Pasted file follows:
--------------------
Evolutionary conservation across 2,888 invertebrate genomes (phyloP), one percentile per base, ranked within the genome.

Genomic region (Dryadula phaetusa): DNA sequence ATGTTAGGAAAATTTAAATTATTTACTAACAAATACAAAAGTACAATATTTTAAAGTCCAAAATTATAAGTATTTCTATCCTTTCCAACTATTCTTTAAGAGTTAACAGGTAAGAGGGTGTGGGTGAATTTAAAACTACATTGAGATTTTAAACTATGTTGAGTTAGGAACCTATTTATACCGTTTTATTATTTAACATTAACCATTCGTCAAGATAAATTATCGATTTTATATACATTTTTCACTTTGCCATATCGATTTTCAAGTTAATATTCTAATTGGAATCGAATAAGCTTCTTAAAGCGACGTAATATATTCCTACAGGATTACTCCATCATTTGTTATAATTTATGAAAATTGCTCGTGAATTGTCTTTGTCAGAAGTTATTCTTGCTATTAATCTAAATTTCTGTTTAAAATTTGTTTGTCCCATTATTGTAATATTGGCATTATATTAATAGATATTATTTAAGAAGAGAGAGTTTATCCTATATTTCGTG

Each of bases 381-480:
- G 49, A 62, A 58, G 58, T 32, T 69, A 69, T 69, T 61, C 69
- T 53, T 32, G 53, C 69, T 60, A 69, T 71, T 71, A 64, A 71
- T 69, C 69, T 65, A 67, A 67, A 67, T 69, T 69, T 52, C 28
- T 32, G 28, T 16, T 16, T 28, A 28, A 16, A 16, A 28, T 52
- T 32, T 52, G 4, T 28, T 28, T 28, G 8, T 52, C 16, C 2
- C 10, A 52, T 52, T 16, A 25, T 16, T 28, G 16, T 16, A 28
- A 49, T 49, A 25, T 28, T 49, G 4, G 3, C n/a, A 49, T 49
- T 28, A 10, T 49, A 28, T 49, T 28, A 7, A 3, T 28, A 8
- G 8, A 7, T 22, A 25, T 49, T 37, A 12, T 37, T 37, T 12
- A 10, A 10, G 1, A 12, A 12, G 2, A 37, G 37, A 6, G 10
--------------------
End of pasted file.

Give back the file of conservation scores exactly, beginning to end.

Evolutionary conservation across 2,888 invertebrate genomes (phyloP), one percentile per base, ranked within the genome.

Genomic region (Dryadula phaetusa): DNA sequence ATGTTAGGAAAATTTAAATTATTTACTAACAAATACAAAAGTACAATATTTTAAAGTCCAAAATTATAAGTATTTCTATCCTTTCCAACTATTCTTTAAGAGTTAACAGGTAAGAGGGTGTGGGTGAATTTAAAACTACATTGAGATTTTAAACTATGTTGAGTTAGGAACCTATTTATACCGTTTTATTATTTAACATTAACCATTCGTCAAGATAAATTATCGATTTTATATACATTTTTCACTTTGCCATATCGATTTTCAAGTTAATATTCTAATTGGAATCGAATAAGCTTCTTAAAGCGACGTAATATATTCCTACAGGATTACTCCATCATTTGTTATAATTTATGAAAATTGCTCGTGAATTGTCTTTGTCAGAAGTTATTCTTGCTATTAATCTAAATTTCTGTTTAAAATTTGTTTGTCCCATTATTGTAATATTGGCATTATATTAATAGATATTATTTAAGAAGAGAGAGTTTATCCTATATTTCGTG

Each of bases 381-480:
- G 49, A 62, A 58, G 58, T 32, T 69, A 69, T 69, T 61, C 69
- T 53, T 32, G 53, C 69, T 60, A 69, T 71, T 71, A 64, A 71
- T 69, C 69, T 65, A 67, A 67, A 67, T 69, T 69, T 52, C 28
- T 32, G 28, T 16, T 16, T 28, A 28, A 16, A 16, A 28, T 52
- T 32, T 52, G 4, T 28, T 28, T 28, G 8, T 52, C 16, C 2
- C 10, A 52, T 52, T 16, A 25, T 16, T 28, G 16, T 16, A 28
- A 49, T 49, A 25, T 28, T 49, G 4, G 3, C n/a, A 49, T 49
- T 28, A 10, T 49, A 28, T 49, T 28, A 7, A 3, T 28, A 8
- G 8, A 7, T 22, A 25, T 49, T 37, A 12, T 37, T 37, T 12
- A 10, A 10, G 1, A 12, A 12, G 2, A 37, G 37, A 6, G 10